A $30 million, 5-year project will use large-scale clinical trials to prevent falls in older adults and create a “cohesive intervention” for falls reduction. The project, which was announced by the National Institutes of Health (NIH) and the Patient-Centered Outcomes Research Institute (PCORI), will study more than 6,000 adults aged 75 years and older at 10 trial sites across the country.
The study is being led by researchers from Harvard, Yale, and the University of California, Los Angeles medical schools, and will include more than 100 researchers. The first-year funding for the project of $7.6 million was awarded on June 1 from the NIH/PCORI Falls Injuries Prevention Partnership, according to a news release from the American Physical Therapy Association (APTA).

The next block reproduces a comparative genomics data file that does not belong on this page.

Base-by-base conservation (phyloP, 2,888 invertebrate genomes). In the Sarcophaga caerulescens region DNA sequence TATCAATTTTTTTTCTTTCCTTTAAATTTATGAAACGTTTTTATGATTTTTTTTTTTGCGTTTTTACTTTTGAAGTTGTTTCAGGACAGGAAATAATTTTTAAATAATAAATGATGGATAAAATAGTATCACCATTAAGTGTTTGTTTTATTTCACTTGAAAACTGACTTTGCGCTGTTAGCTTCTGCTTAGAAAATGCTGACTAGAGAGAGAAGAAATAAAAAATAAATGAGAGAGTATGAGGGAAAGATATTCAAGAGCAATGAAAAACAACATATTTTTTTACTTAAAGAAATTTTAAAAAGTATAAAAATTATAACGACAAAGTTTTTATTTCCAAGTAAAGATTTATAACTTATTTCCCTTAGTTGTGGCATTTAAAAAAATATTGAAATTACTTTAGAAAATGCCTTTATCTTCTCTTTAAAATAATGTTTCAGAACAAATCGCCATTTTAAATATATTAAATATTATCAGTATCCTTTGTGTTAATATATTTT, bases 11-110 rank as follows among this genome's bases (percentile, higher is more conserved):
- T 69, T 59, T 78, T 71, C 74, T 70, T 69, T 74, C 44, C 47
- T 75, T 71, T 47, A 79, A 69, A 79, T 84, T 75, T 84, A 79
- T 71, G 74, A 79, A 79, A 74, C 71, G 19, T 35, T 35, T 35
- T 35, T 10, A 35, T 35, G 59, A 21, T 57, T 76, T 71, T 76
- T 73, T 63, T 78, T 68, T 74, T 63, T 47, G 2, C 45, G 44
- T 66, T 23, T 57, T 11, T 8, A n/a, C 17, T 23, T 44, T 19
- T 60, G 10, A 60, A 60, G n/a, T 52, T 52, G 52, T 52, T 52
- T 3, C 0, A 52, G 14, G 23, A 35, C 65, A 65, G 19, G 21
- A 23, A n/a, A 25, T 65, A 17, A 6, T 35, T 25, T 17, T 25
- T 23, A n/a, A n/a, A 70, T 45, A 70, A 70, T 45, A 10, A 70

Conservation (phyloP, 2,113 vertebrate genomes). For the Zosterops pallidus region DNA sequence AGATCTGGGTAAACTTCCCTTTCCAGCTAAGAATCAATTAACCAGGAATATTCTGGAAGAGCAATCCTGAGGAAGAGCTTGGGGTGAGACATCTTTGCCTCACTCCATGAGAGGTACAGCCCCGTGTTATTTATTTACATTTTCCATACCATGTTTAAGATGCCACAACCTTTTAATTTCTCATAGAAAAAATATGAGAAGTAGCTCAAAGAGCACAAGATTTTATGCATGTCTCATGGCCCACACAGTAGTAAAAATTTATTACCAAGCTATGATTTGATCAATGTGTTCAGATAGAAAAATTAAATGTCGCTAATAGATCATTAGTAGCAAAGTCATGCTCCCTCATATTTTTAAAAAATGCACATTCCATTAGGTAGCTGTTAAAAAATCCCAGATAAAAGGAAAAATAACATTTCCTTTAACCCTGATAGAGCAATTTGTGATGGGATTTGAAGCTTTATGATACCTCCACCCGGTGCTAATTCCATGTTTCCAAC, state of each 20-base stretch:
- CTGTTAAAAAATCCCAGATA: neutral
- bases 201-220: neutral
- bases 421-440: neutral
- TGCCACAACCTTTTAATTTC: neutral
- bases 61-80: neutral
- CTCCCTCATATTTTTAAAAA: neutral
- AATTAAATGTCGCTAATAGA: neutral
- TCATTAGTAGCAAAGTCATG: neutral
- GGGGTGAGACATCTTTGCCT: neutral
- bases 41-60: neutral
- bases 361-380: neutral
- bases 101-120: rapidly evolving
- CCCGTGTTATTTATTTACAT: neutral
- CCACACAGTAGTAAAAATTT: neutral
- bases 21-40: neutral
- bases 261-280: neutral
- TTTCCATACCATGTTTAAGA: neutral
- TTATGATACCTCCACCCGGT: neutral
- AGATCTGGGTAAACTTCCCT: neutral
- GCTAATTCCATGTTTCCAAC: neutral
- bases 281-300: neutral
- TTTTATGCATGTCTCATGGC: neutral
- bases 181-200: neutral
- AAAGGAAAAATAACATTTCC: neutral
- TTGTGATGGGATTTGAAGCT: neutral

The first year of the study is a pilot phase in which researchers will evaluate elements of the proposed intervention with smaller numbers of participants. After the first year and pending approval by NIH and PCORI, the full trial will begin and last for 18 months. Participants will be followed for up to 3 years, as indicated on the APTA news release.
Shalander Bhasin, MD, one of the three leaders of the study, explains, “The trial will focus on clinical practice redesign, while also using interventions tailored to individuals. The goal is to recognize and overcome challenges in implementing falls injury prevention strategies in diverse health systems.”
To view the official NIH news release, visit www.nih.gov/news/health/jun2014/nia-04.htm.
[Sources: APTA, National Institutes of Health]